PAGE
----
>Hi all >I have a FIR decimation code, which is meant to decimate audio from 44100 >Hz to 11025. >My problem is the output is complex, but I need to get this data back to >real number, as the complex >don't mean nothing to me. How do I do it?Nothing about a decimation filter requires the output to be complex. If you can figure out why the author made the decision to make it complex, then conversion back to real data will reveal itself.

Purely a guess. If you are looking for an event like a lightning strike, you might want to look for a rapid change in the magnitude of the analytic signal, in which case you need a complex signal. Bob

>Purely a guess. > >If you are looking for an event like a lightning strike, you might want tolook for a rapid change in the magnitude of the analytic signal, in which case you need a complex signal.> > >Bob > >It works, but it's not time accurated. I want to apply a method on some historical data recorded using this filter. This new method would require resample to 44100 Hz and calculations in the frequency domain. Thanks

Do you mean that the data you have is already filtered and decimated, and you want to re-sample to get back up to 44.1khz? If so, you will not recover the original bandwidth. Maybe your new frequency-domain algorithm will have an easier time of estimating time-of-arrival or direction at the higher sample rate, but fundamentally you have lost information that you can't get back. Bob

On May 14, 2:43�pm, "dszabo" <62466@dsprelated> wrote:> >Hi all > >I have a FIR decimation code, which is meant to decimate audio from 44100 > >Hz to 11025. > >My problem is the output is complex, but I need to get this data back to > >real number, as the complex > >don't mean nothing to me. How do I do it? > > Nothing about a decimation filter requires the output to be complex. �If > you can figure out why the author made the decision to make it complex, > then conversion back to real data will reveal itself.The data is mixed to shift the center frequency. This disturbs the symmetry of real signals. The input into the low-pass filter is complex and therefore the output of the filter is then complex. This is just an alternative way of obtaining complex envelope instead of using Hilbert transforms. Dave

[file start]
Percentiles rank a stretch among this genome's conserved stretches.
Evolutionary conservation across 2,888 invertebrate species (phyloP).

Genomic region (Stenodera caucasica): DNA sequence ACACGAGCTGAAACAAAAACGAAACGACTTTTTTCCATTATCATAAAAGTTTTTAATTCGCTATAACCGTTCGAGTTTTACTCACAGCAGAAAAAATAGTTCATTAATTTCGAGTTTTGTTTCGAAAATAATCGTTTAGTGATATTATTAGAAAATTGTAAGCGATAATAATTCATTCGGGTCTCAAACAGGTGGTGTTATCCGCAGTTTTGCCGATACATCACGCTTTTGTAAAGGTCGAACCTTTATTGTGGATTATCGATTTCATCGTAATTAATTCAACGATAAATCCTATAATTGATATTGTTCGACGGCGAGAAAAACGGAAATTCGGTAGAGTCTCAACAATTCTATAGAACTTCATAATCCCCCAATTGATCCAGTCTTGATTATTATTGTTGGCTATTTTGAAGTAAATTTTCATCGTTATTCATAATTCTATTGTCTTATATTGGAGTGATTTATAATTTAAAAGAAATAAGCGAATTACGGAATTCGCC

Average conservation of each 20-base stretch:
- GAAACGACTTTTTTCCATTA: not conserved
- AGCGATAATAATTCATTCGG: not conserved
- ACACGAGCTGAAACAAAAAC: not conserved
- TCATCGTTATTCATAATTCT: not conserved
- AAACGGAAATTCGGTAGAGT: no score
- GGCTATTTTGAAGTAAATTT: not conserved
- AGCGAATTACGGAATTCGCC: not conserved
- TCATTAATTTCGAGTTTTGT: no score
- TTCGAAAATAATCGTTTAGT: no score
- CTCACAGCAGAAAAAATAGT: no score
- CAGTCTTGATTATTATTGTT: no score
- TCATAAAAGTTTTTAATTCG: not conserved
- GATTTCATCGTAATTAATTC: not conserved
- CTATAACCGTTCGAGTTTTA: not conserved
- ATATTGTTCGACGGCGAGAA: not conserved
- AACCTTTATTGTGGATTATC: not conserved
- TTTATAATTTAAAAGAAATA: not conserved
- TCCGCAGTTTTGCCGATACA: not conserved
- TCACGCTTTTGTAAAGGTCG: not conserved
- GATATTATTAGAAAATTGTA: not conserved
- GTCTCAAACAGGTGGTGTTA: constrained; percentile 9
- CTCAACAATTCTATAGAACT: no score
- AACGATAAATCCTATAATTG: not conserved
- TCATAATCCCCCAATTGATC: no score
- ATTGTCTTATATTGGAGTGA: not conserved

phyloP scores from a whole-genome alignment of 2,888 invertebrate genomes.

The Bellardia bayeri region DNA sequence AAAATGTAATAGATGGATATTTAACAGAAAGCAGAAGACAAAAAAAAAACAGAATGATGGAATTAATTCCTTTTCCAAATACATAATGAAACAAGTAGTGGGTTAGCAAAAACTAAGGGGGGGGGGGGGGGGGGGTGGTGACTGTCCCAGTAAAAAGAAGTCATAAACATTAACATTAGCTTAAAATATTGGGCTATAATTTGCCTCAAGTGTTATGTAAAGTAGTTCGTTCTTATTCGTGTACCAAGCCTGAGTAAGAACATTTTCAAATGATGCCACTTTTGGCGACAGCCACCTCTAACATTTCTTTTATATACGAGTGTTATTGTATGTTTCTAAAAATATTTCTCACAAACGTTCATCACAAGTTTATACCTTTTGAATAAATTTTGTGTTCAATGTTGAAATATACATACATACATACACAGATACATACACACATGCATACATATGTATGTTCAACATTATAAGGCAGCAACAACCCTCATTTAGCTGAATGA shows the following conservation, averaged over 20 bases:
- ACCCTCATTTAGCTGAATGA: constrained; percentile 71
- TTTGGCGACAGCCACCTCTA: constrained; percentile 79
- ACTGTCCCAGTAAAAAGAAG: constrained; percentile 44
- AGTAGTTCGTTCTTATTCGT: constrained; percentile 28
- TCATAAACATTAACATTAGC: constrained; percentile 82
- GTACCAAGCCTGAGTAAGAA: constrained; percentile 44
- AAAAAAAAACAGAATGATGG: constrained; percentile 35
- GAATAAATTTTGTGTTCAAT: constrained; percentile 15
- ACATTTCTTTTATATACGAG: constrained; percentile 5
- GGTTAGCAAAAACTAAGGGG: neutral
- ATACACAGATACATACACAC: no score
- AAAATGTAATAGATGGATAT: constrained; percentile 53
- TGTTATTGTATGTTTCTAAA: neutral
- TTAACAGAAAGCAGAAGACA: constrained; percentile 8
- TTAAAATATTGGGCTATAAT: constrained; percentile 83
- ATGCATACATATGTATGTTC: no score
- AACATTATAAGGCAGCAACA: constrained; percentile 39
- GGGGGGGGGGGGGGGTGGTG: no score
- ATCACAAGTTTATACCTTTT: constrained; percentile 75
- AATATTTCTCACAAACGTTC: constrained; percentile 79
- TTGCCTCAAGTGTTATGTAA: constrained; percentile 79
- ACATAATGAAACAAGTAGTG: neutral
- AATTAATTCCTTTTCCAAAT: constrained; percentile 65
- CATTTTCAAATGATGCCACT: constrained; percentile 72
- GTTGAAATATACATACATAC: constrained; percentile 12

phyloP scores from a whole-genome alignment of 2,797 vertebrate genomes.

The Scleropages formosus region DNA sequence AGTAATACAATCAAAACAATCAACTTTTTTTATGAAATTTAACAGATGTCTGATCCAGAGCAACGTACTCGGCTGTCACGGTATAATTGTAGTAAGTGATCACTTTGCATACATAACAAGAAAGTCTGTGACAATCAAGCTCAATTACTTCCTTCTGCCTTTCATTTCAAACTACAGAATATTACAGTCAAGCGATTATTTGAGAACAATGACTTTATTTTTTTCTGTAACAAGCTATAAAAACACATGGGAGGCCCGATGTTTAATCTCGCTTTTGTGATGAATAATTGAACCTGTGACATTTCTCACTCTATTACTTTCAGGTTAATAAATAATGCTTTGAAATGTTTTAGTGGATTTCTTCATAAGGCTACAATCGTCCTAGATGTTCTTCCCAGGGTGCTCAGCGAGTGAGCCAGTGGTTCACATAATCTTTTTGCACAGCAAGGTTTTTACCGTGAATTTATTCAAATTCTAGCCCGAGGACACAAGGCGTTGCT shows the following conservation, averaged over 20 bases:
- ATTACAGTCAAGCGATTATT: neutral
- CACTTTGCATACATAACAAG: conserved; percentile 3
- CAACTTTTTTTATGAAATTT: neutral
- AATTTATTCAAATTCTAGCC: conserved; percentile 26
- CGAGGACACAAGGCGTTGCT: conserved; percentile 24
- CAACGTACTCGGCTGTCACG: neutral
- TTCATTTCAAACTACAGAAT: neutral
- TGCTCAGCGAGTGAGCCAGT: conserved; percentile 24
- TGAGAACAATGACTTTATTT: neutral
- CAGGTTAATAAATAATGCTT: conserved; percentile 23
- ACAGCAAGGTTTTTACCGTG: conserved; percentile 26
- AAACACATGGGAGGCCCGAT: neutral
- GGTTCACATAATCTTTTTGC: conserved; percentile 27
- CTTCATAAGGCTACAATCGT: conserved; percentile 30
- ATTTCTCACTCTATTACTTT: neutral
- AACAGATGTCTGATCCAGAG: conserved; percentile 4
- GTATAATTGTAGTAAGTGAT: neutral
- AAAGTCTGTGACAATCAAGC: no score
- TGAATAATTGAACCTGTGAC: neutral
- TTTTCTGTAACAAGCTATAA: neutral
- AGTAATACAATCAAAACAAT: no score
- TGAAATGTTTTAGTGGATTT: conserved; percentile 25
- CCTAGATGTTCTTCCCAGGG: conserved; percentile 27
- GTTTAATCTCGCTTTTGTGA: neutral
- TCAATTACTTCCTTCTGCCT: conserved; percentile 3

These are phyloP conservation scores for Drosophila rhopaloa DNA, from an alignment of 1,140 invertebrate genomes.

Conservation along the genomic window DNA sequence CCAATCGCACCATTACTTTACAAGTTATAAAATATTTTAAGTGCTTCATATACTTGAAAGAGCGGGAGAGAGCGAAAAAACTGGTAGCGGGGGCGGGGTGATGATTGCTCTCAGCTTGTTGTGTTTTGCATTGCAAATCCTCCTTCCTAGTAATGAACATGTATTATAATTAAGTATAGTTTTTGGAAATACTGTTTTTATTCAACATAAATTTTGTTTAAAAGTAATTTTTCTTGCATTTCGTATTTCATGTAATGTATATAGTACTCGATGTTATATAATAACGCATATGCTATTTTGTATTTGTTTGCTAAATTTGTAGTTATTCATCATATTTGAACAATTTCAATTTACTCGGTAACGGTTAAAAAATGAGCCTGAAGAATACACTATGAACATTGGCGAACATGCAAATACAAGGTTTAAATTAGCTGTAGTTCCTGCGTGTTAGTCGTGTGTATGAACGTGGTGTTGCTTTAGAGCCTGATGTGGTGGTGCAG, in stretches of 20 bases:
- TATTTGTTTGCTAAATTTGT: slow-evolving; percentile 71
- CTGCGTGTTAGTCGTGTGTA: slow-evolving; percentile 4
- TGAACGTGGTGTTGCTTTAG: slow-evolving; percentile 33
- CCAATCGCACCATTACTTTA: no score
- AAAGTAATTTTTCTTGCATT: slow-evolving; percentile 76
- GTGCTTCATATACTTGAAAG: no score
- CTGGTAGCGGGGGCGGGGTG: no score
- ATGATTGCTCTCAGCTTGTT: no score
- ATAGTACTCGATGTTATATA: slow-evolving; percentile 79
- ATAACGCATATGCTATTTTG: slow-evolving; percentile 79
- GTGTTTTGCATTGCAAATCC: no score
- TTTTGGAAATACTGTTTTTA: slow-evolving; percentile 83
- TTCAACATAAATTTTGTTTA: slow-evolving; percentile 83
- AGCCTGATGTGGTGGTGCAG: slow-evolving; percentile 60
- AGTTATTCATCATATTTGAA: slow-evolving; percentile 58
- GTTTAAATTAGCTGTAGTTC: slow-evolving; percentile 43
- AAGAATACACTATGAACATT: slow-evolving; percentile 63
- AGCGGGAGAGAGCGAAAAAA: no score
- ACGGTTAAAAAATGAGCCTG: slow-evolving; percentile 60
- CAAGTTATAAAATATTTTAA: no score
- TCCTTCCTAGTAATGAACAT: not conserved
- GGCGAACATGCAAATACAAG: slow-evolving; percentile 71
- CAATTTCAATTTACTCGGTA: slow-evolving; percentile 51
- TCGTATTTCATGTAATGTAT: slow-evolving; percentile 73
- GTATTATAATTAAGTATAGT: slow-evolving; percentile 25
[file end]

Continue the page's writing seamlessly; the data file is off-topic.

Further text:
On May 15, 8:21�am, Dave <dspg...@netscape.net> wrote:> On May 14, 2:43�pm, "dszabo" <62466@dsprelated> wrote: > > > >Hi all > > >I have a FIR decimation code, which is meant to decimate audio from 44100 > > >Hz to 11025. > > >My problem is the output is complex, but I need to get this data back to > > >real number, as the complex > > >don't mean nothing to me. How do I do it? > > > Nothing about a decimation filter requires the output to be complex. �If > > you can figure out why the author made the decision to make it complex, > > then conversion back to real data will reveal itself. > > The data is mixed to shift the center frequency. This disturbs the > symmetry of real signals. The input into the low-pass filter is > complex and therefore the output of the filter is then complex. > > This is just an alternative way of obtaining complex envelope instead > of using Hilbert transforms. >gotta have really sharp filters to do that. back in my ham radio days (the 1970s), we didn't have hilbert transformers and we needed very sharp IF filters (they were electro-mechanical crystal-lattice filters). r b-j